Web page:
For the first few months or even a couple of years, most newcomers moving to Canada consider renting accommodation versus buying property. As an essential and high-priority task, this often turns out to be challenging as in addition to the rent deposit, landlords usually ask for an employment letter, a credit report, and references. And with just having moved to Canada, newcomers often aren’t able to meet these additional requirements.
So, as a newcomer, how can you find permanent accommodation in Canada with no credit history and no job offer letter? In this article, we will share a few tips and workarounds on how to position yourself as a reliable tenant so you can find a suitable place for you and your family.
Moving to Canada soon and looking for more tips on renting a place?
See How to rent your first home as a newcomer in Canada.
To build a stronger case as a reliable tenant, you can try combining as many tips as you can from the ones outlined below.
8 tips to find a rental unit without credit history and job letter in Canada
1. Provide proof of savings from a bank account
You can demonstrate your reliability as a tenant by showing proof of savings to cover a few months of rent. To do this, you don’t need to provide a detailed bank statement. Speak with your banking advisor to know your options; it may be possible to obtain a letter indicating that you are in possession of the funds to pay the rent.
Moving to a new country comes with many challenges. Book an appointment with an RBC Advisor to find answers to any financial questions you may have.
2. Provide a local guarantor or co-signer
A guarantor or a co-signer is someone who agrees to pay rent on your behalf if you are not able to. Being a guarantor or co-signer is legally binding, and usually, only close friends or relatives will agree to act as a guarantor for you. You should also consider the impact on your relationship with them should you fail to hold up your end of the bargain.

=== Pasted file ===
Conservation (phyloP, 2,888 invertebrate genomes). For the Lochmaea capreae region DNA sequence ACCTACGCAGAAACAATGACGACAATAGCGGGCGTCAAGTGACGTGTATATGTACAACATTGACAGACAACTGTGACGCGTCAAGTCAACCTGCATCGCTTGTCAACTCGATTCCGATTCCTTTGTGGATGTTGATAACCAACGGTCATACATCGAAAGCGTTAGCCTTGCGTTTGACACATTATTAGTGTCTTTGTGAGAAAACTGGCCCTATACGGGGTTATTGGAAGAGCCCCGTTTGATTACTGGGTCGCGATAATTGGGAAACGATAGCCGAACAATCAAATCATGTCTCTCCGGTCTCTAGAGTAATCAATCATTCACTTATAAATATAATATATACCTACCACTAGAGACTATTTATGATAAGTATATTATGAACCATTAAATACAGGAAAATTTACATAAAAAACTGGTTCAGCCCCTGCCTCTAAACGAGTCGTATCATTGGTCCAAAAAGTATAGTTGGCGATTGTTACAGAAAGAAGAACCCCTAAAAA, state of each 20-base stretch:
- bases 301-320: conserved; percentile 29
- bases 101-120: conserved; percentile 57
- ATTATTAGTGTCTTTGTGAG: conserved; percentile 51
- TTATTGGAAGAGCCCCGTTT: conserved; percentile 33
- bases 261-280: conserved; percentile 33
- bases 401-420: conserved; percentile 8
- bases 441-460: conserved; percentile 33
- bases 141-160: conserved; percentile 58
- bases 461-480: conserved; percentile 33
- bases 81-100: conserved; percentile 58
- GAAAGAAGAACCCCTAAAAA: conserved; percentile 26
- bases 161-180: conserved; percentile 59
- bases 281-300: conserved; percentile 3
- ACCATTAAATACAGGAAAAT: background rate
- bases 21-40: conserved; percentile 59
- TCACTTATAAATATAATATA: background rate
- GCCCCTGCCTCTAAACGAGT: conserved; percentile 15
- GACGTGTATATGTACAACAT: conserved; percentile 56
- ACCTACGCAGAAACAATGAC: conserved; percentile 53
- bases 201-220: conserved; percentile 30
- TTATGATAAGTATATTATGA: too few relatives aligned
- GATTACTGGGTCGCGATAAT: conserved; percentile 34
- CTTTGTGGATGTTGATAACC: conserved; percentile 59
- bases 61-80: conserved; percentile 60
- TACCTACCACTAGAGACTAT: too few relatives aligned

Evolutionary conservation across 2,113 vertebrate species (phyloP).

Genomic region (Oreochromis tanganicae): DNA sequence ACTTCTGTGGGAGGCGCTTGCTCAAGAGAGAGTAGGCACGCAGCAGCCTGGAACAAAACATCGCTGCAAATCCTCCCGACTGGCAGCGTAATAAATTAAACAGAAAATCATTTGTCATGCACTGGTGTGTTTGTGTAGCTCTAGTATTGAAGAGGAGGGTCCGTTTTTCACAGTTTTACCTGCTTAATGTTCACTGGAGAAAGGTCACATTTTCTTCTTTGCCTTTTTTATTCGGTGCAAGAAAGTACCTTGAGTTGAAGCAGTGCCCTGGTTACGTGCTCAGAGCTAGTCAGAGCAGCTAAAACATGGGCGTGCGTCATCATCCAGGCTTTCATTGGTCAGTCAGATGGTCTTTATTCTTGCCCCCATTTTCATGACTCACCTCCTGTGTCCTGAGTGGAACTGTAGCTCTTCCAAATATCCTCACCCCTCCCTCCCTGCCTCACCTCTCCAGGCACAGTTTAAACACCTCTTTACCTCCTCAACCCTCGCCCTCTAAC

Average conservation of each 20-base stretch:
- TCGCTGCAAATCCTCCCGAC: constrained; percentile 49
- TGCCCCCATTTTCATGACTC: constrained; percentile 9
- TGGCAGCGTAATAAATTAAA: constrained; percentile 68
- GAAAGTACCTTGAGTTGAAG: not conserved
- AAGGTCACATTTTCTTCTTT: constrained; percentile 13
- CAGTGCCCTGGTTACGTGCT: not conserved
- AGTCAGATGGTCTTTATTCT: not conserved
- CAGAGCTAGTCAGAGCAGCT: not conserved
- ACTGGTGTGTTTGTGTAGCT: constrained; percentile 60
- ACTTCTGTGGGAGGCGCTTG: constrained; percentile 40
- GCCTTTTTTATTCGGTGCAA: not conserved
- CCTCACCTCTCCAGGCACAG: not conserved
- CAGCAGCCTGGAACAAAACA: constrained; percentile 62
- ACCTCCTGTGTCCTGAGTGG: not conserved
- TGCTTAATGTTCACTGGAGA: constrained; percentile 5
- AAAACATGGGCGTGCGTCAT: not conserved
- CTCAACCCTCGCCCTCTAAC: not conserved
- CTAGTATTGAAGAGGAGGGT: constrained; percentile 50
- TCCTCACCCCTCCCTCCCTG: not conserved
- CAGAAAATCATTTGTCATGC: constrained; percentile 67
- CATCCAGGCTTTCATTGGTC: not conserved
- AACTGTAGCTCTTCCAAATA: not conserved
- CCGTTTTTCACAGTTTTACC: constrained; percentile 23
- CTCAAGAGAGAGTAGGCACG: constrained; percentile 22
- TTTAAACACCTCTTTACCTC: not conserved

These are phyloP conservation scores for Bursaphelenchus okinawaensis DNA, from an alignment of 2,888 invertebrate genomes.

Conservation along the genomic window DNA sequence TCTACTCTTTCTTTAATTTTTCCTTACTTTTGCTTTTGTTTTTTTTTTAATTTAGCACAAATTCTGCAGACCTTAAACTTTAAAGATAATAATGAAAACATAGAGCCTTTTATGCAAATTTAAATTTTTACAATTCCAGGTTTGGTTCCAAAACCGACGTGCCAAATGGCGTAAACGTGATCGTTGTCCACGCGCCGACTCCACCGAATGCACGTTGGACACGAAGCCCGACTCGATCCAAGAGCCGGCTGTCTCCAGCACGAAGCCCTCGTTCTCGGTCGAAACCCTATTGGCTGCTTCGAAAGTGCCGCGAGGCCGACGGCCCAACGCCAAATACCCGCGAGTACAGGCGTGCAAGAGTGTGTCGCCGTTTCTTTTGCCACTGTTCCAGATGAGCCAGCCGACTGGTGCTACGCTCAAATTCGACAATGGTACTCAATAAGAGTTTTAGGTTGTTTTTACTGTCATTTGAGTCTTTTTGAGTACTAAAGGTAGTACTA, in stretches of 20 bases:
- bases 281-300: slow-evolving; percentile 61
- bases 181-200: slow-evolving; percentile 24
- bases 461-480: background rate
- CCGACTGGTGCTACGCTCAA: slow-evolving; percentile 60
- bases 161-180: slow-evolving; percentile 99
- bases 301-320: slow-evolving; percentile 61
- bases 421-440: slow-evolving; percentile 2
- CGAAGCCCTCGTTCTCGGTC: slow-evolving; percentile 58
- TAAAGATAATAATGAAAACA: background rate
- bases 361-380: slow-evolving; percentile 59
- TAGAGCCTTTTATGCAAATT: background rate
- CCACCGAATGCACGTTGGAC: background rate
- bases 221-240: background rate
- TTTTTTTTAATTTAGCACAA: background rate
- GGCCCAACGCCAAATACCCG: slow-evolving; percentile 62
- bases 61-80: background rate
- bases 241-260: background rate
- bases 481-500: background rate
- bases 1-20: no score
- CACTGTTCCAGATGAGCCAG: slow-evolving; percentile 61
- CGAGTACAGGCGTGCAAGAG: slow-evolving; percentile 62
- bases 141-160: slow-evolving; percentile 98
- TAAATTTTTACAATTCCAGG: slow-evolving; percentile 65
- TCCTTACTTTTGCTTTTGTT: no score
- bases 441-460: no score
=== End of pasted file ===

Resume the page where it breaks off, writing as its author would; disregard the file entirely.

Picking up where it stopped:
3. Look for house-share or apartment-share arrangements
You can try to find a shared accommodation by –
- Subleasing from an existing tenant; or
- Co-signing the lease agreement with a roommate who has a good credit history; or
- Leasing from a landlord who lives in the same apartment or house.
What is a sublease?
A sublease allows you to rent a room from the original tenant of an apartment. Rent payments are made to the existing tenant who, in turn, pays the landlord. Generally, rooms that are subleased by tenants don’t require you to provide a credit report or employment letter. This may differ from place to place and depends on the urgency of the tenant who is subletting.
In Canada, many people seek out roommates for their living arrangements. Instead of signing a sublease with the existing tenant, you could explore the option of co-signing the lease with a roommate who has a good credit history, to meet the credit history requirement.
Landlords renting out a room in their own house or apartment may be willing to overlook the requirement for credit history and/or employment letter.
You can start your search by looking for shared accommodation listings on sites like Kijiji, Craigslist, and some provincially popular options like Home Zone on Facebook (for Toronto and GTA listings).
Tip: Sites like Kijiji and Craigslist tend to have many scammers. If a listing seems too good to be true, it’s probably a scam. Do not make any payments until you verify the place in-person and sign the appropriate paperwork.
4. If you can, offer more than expected deposit
Each province in Canada has legal guidelines on rent deposit payments to be made by tenants before moving in. For example, in Ontario, renters are required to pay first and last month rent; there’s no security deposit. But in British Columbia, you will be required to pay a security deposit equivalent to half the monthly rent.
In the absence of a credit report and employment letter, you can offer the landlord a few more months of rent upfront – this can be a huge incentive for the landlord to accept your application over another. Remember, the landlord cannot legally ask you for any additional amount beyond the specified norms.